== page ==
I watched it for a while through the window, then realised that it was something I'd never seen before. I grabbed my small camera and followed it hot-slipper through a recently grazed cow pasture (yes, there was!). It didn't seem too concerned about my presence and I ran along beside it for quite a while, as it went down the field towards our old house.
When I was within about five yards of it, it stopped, turned round, and looked at me. I approached cautiously, took a few photos, then watched as it turned and scampered off towards a small chestnut copse.
This rather ugly creature was, of course, a Coypu; known here in France as a 'Ragondin'.
I have never seen one before, but have always been aware of their existence. In the East Anglian fen-lands (where I was at school) they were particularly hated by farmers, as their persistent digging would destroy the water-draining dyke systems. Here in France I think they have the same reputation, and are often shot on sight; and eaten.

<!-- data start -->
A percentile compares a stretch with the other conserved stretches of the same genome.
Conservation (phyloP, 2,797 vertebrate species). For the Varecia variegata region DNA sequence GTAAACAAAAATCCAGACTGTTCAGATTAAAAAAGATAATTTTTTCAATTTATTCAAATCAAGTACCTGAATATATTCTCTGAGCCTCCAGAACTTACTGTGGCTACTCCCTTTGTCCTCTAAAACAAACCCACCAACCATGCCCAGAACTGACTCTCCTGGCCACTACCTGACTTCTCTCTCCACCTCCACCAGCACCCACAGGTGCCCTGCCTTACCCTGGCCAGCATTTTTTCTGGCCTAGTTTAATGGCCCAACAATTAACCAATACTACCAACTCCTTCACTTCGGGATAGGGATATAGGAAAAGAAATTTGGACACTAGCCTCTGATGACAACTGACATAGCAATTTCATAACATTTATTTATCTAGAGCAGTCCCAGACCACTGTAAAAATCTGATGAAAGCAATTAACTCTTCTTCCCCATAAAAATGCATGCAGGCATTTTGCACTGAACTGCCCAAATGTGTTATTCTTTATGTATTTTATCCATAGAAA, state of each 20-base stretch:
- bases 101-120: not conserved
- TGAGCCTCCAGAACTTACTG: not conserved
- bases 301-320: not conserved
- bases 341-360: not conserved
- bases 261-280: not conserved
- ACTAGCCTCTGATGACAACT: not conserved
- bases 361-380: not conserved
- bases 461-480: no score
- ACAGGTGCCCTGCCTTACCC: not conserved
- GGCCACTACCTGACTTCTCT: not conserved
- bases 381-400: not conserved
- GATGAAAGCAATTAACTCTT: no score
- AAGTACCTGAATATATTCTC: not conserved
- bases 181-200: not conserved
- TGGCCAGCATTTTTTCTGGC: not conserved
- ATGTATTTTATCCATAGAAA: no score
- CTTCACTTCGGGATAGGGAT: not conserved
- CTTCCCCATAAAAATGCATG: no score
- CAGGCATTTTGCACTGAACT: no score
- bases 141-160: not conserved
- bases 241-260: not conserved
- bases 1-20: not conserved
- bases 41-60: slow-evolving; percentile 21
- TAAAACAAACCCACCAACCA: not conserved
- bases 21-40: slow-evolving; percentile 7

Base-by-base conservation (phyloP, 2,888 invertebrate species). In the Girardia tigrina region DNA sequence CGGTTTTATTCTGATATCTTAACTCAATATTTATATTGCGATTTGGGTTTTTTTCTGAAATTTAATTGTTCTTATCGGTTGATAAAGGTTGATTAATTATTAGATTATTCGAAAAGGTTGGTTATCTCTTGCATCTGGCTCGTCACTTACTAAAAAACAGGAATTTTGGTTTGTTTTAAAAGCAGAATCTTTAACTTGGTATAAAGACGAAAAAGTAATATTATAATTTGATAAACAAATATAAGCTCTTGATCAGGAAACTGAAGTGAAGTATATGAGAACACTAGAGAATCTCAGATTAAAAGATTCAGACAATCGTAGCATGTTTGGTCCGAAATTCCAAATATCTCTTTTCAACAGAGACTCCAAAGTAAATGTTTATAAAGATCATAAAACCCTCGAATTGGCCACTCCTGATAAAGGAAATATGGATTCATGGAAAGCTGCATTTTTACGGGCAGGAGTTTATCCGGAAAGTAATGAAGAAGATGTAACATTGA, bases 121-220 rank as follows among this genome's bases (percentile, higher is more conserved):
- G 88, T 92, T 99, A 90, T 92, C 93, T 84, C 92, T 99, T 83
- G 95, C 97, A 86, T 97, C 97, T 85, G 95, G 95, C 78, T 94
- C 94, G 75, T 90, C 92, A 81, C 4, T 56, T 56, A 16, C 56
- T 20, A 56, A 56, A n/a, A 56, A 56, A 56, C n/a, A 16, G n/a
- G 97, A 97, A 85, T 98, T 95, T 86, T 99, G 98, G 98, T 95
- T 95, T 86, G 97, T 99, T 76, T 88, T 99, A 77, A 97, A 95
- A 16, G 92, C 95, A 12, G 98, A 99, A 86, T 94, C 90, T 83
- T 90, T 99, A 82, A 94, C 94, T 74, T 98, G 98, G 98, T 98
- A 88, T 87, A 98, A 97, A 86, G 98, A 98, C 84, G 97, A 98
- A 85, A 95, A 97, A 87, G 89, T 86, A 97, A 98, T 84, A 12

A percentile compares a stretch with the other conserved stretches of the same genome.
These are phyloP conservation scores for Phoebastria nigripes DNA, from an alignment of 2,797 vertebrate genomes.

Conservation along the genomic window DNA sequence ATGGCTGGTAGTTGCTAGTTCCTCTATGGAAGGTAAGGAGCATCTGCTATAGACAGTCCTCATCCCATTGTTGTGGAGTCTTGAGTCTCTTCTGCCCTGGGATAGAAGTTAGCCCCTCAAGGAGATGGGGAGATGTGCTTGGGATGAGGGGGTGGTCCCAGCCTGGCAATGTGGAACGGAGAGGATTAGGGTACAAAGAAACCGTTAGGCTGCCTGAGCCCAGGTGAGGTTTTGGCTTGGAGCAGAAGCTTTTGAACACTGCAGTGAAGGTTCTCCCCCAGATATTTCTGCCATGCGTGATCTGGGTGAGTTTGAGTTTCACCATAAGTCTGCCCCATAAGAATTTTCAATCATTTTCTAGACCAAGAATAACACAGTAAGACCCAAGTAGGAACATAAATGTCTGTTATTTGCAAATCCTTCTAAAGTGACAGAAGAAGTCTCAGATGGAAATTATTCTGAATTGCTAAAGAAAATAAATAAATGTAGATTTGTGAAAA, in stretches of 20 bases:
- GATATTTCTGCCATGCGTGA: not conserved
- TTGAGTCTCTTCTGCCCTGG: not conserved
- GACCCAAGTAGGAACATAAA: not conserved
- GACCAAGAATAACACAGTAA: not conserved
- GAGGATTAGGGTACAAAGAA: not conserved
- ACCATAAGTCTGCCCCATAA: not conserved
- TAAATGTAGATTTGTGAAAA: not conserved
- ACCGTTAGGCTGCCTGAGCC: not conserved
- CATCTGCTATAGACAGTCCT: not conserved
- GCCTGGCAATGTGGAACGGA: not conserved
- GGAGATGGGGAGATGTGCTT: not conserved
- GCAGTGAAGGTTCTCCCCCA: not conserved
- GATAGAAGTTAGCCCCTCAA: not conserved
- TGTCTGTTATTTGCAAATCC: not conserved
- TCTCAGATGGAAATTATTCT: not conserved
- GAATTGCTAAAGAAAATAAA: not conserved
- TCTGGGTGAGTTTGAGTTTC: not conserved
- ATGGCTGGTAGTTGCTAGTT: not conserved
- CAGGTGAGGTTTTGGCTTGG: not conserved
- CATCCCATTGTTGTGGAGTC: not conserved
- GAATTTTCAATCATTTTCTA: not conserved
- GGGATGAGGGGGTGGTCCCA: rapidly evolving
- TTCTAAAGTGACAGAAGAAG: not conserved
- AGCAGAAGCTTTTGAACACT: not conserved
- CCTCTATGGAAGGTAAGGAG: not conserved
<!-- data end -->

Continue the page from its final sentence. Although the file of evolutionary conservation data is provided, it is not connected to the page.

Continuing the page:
Unfortunately the photos I took were either too blurred or too distant, so I've used a stock picture as illustration.
I'm really pleased that I saw this creature. A little insignificant event such as this morning's makes one's life so much richer. Even if was an ugly orange-toothed Coypu.
Thursday, 18 February 2010
Wednesday, 17 February 2010
These beautiful structures are found everywhere; often (if big enough) being converted into homes. They were originally built as practical farm accessories, much like pig sties or cow bays, but their absolute beauty stands them apart.
The example above is from close to Cahors, in the town of Lalbenque; the centre of the Truffle industry.
If we can ever find a builder, the Magnon's will build a small tower this year to act as a spare room. Sadly it won't have the allure of the above, but it'll probably be OK.
Tuesday, 16 February 2010